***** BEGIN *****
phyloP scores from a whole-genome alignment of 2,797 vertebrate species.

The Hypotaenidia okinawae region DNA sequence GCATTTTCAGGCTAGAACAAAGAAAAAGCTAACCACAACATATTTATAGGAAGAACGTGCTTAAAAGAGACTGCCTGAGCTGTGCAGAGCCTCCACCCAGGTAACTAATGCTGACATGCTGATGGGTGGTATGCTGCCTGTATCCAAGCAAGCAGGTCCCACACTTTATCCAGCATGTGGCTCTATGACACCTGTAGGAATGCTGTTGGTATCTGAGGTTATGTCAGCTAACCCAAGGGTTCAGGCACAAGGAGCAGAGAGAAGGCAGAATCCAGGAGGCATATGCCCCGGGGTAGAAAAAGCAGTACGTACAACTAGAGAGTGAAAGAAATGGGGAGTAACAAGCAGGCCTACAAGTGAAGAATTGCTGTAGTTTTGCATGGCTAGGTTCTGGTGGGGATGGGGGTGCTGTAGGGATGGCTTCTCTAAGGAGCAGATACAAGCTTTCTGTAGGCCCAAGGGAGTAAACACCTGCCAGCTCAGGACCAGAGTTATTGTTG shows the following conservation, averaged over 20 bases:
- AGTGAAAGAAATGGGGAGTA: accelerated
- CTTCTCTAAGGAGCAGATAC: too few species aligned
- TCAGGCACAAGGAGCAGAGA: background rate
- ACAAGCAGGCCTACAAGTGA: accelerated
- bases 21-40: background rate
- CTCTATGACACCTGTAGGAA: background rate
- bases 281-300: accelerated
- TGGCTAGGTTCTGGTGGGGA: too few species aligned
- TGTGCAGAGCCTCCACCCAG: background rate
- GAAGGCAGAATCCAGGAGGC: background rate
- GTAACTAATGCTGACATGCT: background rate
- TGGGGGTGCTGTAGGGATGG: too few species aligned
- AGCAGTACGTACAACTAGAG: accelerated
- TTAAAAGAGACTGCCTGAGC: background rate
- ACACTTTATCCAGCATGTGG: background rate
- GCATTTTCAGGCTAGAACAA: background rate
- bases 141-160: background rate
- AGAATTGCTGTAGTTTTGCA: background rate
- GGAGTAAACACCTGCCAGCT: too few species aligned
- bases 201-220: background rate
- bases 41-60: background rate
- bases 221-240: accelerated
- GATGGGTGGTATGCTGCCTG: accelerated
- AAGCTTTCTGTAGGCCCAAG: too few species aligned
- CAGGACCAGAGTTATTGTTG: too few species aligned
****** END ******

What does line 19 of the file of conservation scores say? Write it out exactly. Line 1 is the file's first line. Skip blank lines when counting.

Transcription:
- bases 141-160: background rate